Alex headshot

AlBlue’s Blog

Macs, Modularity and More

Groovy is almost here


It seems that Groovy is almost upon us; another creation from the people who brought Geronimo to Apache.

Personally, I think that there's a lot good going on in Groovy, and though I've had my brushes with Strachan et al in the Geronimo project (I wrote the bulk of the JavaMail implementation, before quitting in disgust at the treatment of people who weren't with the 'in' crowd), there's a lot to like in the Groovy language. It bridges the gap between Java and JavaScript, in some senses allowing a scripting language to be used for creating programs.

That's not to say that all is good -- or well -- in the Groovy camp. The same 'Not Invented Here' syndrome still exists, and at the end of the day, the language feels like it has been evolved rather than designed. Elliotte Rusty Harold seems to agree with this point, and in particular complains about the duplication of =, == and === in a language, prefering the verbosity of .equals() for equality checking. I can't say that I agree with that particular point -- a language should have equality for all in a way that doesn't have to be implemented manually, and it should not be important whether it's a primitive or reference type.

To be honest though, the fact that Strachan doesn't know what a Closure is is one of the most depressing things about the language. A closure is a closed mathematical term, so in EL, "Hello ${name}" is not a closed term, whereas evaluating it with 'name=Alex' and resulting in "Hello Alex" is a closed term. A closure is often used to describe an application of a function to its arguments, and thus their term for closures is actually not only wrong but absolutely incorrect, since their functional blocks explicitly have free variables that are expected to be bound. But I wouldn't bet on them changing their terminology, because they are right and everyone else is wrong, OK?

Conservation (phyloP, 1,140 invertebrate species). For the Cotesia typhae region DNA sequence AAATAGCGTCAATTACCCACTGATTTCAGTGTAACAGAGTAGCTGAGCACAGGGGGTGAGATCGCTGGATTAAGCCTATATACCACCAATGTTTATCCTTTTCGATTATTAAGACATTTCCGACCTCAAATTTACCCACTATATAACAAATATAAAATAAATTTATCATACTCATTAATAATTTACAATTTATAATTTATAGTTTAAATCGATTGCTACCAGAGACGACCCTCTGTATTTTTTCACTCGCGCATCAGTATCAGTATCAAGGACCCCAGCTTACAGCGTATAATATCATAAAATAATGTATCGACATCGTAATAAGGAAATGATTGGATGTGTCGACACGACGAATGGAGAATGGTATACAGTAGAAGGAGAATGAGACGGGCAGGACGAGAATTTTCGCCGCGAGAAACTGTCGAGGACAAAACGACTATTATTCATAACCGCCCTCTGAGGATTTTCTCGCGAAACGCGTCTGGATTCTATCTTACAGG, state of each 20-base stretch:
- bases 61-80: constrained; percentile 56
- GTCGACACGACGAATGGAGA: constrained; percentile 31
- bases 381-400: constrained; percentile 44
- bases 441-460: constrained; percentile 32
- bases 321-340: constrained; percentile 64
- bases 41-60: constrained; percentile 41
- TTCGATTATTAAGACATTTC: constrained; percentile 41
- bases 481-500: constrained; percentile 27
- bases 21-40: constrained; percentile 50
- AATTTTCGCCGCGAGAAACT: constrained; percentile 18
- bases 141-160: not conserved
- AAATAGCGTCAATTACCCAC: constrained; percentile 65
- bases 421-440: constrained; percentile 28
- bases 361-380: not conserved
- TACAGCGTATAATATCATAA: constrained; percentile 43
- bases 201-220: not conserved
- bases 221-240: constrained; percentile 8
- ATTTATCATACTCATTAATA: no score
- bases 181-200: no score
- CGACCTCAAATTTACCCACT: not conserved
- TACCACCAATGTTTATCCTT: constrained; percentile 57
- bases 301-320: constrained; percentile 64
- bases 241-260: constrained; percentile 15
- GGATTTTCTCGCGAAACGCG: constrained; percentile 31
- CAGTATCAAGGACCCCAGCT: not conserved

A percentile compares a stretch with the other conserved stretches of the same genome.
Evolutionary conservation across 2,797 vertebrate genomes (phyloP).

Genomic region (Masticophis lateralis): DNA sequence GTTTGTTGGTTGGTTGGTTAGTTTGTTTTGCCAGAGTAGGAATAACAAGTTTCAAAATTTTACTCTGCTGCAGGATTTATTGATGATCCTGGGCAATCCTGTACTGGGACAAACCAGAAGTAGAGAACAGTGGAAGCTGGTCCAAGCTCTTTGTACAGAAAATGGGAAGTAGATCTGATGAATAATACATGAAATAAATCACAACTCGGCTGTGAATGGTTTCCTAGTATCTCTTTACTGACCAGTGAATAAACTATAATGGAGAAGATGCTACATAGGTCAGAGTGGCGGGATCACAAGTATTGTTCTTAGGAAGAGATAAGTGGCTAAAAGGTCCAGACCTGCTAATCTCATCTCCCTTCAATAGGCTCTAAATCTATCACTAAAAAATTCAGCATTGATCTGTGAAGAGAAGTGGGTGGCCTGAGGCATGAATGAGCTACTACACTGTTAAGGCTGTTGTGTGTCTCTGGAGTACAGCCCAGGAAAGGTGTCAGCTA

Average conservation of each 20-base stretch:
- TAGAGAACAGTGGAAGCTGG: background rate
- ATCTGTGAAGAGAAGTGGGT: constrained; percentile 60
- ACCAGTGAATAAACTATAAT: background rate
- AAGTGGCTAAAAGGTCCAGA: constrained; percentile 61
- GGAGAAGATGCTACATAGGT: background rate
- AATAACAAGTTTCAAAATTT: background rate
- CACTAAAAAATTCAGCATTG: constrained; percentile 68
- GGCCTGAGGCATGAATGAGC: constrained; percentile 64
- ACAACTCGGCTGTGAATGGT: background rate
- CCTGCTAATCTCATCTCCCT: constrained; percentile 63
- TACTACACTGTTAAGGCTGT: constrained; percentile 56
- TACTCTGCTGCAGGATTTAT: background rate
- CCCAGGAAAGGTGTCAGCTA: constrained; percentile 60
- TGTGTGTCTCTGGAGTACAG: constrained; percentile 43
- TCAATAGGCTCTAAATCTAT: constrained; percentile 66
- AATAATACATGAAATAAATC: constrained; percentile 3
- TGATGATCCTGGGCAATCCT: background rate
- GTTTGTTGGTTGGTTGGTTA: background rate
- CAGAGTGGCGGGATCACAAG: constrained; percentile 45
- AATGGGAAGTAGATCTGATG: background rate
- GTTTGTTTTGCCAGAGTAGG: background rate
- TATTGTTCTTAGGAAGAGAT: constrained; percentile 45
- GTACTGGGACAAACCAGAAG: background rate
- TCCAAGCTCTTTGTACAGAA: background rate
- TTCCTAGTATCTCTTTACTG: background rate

But personally, I think the Groovy language is a step in the right direction -- getting rid of Java's quirks and supporting decent types is something I've been experimenting with for a while; though it has to be said, Groovy's beaten me to it for most things. Some things that it hasn't done:

  1. Ditched the crap C stuff that's been dragging Java down. I'm talking about octals, weird blocks like 'switch', put in decent language-level support for doing guards and other multi-threaded/channeled code, and have a select-like block that works on expressions, not characters.
  2. Use named expressions instead of positional parameters. You open up a lot more compatibility than having positional ones, along with a lot better documentation. Plus, you can then ditch the whole 'setName/setAddress' methods into a single 'set' with the whole set of data -- and get rid of overloaded methods/constructors with stupid default-value hacks.
  3. Build in streamable types. I mean have data that can be streamed, not processed in chunks as systems treat things today. For example, present a file as a sequence of lines, not as a whole block of text, or dynamically generated sets of data. Building in more streamable stuff will help with multi-threaded code, and would allow XML processors to properly stream data rather than relying on a crappy PipedInputStream (which, by the way, has a maximum queue size of 1k)
  4. Created zoned support for data, that can map to a page (or set of pages). Most objects have high locality of reference, and in most cases, creating zoned support for that data can constrain objects to live in one page instead of being spread evenly over memory. Think about zoning like the nursery in the HotSpot compiler; but partition the nursery and main memory into two; then you have two zones. Partition it into three, and you have three zones. The problem is, this is a VM-level issue and not a language one per se.

What it does show is that the time of the VM backed OO language is here to stay; whether it's Java, .Net or technologies that build upon them. Java has stagnated under the inept control of Sun for some time, and it's Microsoft's push for .Net that has seen the first innovation in Java since 1.2 in the new stuff that's coming out in 1.5. However, much of what's there is actually just tacked on as opposed to being designed -- the generics stuff doesn't check or validate anything at runtime, just compile time; whereas .Net's generics check this at runtime.

I think that the next language -- whether it's Groovy or XL, is going to have these features in droves, and the weak compile time checking but strong runtime typing are going to be key features of the next generation of programming languages.

But then, Python already has this stuff now, doesn't it?